Tag: Ilkeston Town

Ilkeston Town FC: A Small Club For A Big Society?

The battle for the future of football in Ilkeston is now on. Ben Shave reports on what has been going on since the old club in the town was liquidated. Since becoming Prime Minister, David Cameron has consistently referred to his ‘Big Society’, describing it as his “passion.” Emphasising the collective role that communities can play in their progression and development, Cameron declared that the initiative is intended to “turn government on its head.” This philosophical declaration has manifested itself in many ways since Cameron made that speech in Liverpool this past July, some of which have had a profound impact on the landscape of spectator sport, and football in particular. In May of this year, the Coalition Agreement stated that “we will encourage the reform of football governance rules to support the co-operative ownership of football clubs by supporters. Hugh Robertson MP, Minister for Sport and the Olympics, recently expressed his determination “to make progress and to push ahead with both the wider reform agenda and football supporters’ involvement.” Fine words, but as ever in politics, the proof will be in the policy-filled pudding. Today an opportunity has emerged for the new government to make a real difference to the future of a true community club. Ilkeston Town FC of the Blue Square North division were wound up by court order on September 8th. Owing £47,000 to HM Revenue...

Read More

By Hook Or By Crook, Football Has To Be Rid Of The Preferred Creditor Rule

Poor old Ilkeston Town. They bit the dust over a debt of just £47,000 and it seems unlikely that they will be the last to be made to suffer this way. There will be plenty more clubs that find themselves at the High Court on The Strand in London having hunted down the back of the metaphorical sofa, gambling the very existence of their institution after having skipped paying one of their most basic obligations: their tax bill. What is becoming apparent is that there is no realistic likelihood of HMRC letting up in their pursuit of football clubs that have failed to meet this obligations and that there doesn’t seem to be any realistic likelihood of legislation changing back to before the 2002 Enterprise Act, when HMRC had the “preferred creditor” status that football clubs continue to enjoy under the rules of the game. Considering this, it should be down to the FA itself to redraw the rules on what happens to a football club in the event of insolvency. It feels as if it is fruitless chase down a blind alley to try and appeal to clubs to “do the right thing” in this respect, and the prevailing attitude towards taxation in this country seems to be, if anything, a hardening attitude against paying it at all, where possible. The reasons for the aggressive behaviour of HMRC...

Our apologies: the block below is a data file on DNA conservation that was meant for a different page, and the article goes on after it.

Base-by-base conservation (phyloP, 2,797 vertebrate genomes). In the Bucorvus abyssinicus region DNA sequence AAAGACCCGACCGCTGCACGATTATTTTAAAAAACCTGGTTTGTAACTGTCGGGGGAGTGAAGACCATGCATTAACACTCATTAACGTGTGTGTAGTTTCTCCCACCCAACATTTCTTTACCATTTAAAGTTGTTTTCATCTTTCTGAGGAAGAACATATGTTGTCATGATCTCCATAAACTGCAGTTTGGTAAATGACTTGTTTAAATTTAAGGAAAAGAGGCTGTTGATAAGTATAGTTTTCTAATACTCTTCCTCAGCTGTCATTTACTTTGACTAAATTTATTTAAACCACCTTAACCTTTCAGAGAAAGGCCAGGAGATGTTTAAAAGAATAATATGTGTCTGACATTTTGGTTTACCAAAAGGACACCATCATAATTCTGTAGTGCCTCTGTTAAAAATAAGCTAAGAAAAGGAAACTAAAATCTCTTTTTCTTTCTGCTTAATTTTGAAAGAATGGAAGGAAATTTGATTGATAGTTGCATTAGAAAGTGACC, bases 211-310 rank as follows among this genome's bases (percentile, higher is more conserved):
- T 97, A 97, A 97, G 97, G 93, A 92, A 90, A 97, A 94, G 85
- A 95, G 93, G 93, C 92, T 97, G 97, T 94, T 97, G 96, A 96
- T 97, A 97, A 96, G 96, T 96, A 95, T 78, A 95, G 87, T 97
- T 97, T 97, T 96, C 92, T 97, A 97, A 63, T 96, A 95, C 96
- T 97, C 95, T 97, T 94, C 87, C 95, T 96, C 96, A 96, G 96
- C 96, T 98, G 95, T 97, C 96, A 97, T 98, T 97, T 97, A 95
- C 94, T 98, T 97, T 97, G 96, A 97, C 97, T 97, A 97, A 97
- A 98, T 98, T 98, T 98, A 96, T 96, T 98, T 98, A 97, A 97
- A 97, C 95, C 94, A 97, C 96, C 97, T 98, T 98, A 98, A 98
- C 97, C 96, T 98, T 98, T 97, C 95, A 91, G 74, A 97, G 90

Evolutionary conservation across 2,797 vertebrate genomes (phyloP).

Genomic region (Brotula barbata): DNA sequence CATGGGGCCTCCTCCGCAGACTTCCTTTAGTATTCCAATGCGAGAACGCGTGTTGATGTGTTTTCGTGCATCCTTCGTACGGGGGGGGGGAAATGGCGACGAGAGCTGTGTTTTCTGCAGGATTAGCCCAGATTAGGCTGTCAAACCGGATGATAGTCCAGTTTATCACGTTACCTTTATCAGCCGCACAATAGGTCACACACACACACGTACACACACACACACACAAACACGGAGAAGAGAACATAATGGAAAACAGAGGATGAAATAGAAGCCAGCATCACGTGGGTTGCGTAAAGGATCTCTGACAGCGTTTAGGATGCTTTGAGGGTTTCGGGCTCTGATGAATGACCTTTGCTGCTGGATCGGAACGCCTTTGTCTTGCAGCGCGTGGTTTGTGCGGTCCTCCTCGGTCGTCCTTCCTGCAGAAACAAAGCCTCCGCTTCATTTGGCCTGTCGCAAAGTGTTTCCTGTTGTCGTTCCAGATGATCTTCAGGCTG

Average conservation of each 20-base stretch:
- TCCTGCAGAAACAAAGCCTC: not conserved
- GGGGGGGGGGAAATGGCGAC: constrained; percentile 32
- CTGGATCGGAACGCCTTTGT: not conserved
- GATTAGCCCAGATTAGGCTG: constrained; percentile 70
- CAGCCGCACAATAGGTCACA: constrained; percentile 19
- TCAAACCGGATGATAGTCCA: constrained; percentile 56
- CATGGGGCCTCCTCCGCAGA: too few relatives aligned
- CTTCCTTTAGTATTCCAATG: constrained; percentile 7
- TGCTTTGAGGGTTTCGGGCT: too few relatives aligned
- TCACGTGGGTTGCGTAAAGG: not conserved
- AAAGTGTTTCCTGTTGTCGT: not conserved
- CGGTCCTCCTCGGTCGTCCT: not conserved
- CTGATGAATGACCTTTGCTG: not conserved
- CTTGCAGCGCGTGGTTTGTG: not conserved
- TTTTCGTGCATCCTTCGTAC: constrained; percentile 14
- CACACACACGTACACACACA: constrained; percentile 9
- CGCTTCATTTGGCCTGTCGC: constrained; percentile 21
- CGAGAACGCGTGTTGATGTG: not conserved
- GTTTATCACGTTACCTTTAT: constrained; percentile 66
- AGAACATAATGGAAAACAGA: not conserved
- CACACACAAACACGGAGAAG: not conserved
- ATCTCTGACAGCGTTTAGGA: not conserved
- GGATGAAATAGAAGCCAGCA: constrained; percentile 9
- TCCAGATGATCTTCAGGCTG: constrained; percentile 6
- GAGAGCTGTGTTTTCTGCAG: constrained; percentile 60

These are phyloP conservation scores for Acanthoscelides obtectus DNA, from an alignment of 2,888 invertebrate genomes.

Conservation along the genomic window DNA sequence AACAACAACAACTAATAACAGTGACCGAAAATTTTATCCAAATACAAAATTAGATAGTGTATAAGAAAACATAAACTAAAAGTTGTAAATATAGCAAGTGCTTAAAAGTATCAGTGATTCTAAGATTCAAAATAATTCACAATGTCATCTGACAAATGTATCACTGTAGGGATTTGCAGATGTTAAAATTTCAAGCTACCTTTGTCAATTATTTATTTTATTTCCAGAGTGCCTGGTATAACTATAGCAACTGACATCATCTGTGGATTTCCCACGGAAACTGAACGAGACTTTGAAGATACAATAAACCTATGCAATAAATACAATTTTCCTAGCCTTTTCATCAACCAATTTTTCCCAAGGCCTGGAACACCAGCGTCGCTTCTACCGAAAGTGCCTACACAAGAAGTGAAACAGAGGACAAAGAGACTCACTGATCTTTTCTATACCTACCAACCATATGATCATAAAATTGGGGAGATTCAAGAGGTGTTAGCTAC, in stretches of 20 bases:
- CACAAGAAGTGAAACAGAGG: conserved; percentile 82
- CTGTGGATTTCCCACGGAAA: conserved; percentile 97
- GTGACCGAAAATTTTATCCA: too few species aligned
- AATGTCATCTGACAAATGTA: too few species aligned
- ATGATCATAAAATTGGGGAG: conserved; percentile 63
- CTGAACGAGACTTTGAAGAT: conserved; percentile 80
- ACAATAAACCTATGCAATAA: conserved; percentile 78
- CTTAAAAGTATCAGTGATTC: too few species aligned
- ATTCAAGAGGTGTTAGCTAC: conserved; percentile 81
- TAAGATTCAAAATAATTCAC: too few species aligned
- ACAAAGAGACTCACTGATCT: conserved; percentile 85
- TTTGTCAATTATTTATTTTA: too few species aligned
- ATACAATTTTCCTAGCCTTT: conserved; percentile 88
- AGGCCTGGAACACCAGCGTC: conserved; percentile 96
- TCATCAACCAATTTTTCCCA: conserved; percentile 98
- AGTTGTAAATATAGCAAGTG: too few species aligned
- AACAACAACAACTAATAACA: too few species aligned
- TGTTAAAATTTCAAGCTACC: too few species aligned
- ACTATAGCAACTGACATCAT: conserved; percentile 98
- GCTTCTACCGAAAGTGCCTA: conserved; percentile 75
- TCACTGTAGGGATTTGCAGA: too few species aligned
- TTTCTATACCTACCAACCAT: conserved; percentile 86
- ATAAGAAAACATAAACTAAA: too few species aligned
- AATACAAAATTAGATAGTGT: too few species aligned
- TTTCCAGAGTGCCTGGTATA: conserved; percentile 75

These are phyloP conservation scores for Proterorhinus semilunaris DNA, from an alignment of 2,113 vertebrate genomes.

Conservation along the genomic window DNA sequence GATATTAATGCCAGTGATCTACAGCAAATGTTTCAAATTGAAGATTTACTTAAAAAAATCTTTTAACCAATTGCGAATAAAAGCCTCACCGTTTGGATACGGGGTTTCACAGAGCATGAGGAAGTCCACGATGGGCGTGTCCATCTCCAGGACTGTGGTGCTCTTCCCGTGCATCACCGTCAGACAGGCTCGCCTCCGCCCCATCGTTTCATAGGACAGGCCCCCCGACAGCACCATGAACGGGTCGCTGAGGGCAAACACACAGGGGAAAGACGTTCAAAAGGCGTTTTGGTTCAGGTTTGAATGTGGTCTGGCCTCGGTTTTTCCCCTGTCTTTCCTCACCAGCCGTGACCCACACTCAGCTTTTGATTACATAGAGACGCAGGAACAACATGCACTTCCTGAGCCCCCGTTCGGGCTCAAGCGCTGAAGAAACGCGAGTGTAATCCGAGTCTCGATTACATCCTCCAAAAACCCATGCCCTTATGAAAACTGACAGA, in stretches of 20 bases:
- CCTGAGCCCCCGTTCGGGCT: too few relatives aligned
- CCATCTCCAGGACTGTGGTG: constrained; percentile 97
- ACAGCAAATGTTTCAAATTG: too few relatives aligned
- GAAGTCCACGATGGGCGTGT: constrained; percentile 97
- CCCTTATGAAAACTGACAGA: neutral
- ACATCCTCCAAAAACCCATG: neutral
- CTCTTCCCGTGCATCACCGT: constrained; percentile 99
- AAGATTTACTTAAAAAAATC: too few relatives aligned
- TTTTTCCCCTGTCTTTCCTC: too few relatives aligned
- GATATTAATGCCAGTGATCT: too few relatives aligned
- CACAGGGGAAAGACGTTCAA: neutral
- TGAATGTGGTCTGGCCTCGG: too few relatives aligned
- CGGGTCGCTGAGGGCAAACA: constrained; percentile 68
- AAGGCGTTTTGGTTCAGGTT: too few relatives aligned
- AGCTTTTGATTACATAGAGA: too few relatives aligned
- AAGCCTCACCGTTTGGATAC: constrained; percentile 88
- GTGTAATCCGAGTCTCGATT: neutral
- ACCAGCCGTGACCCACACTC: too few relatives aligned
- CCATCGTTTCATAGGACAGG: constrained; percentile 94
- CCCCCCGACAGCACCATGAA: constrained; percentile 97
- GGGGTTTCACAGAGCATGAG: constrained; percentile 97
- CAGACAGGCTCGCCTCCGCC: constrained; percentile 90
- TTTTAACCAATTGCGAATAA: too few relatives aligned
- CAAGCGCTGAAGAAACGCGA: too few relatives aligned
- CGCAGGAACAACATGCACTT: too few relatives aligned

Read More

Ilkeston Town Pay The Ultimate Price

The Derbyshire town of Ilkeston and Sheffield are a mere forty-five miles apart, but that difference must have felt like light years today at the High Court in London, as Ilkeston Town of the Blue Square South were wound up over a claim for £47,000 brought about by HMRC while Sheffield Wednesday of League One managed to cheat the grim reaper after the Co-operative Bank agreed to fund a payment of £780,000 to HMRC to keep Wednesday ticking over while the search for the a new buyer for the stricken Yorkshire club continues. The extent to which this is a moral conundrum is a debatable one. Wednesday clearly seem to have access to the sort of credit facilities that a club of Ilkeston’s means don’t have. That a judgement that Ilkeston were “plainly insolvent” could be made in under two minutes, as happened this morning, while Wednesday were rescued by the same registrar on the same day may stick in the craw of some, though. Ilkeston Town’s recent travails have been reasonably well documented. They were rescued in the first place by local businessman Paul Millership in 1992 when their ground was sold by Erewash Borough Council, but Millership’s untimely death at the age of fifty-nine in 2007. The club was taken over by millionaire construction company owner Chek Whyte in 2008 but, although the club managed to get...

Read More

Keith Alexander: 1956-2010

At the time of writing, England are about to kick off against Egypt in their first friendly match of 2010. This is football as a peculiar mix of Hollywood and pantomime, a story that often seems to have very little to do with what goes on during the matches themselves. It’s a world that frequently feels alien. Away from this, however, there is a whole other world of football going on, a world in which people give up their youth, their other aspirations, relationships and families because they believe in the game. Often away from the spotlight and the wilder excesses of the game, the people that inhabit this world are often easily dismissed as “journeymen”, but they are crucial to our narrative of football. We lost one of them last night. Neither Keith Alexander’s playing career nor his managerial career scaled, as some might put it, the heights. As a player, he spent fourteen years in non-league football before going on to enjoy something of an Indian summer in the Football League with Grimsby Town and Mansfield Town, whilst winning a handful of caps at international level for St Lucia. It was not, however, his playing career that marks out his significance in the game, rather the managerial career that followed it, a managerial career that lasted from 1993 until right up until his death at the tragically...

Read More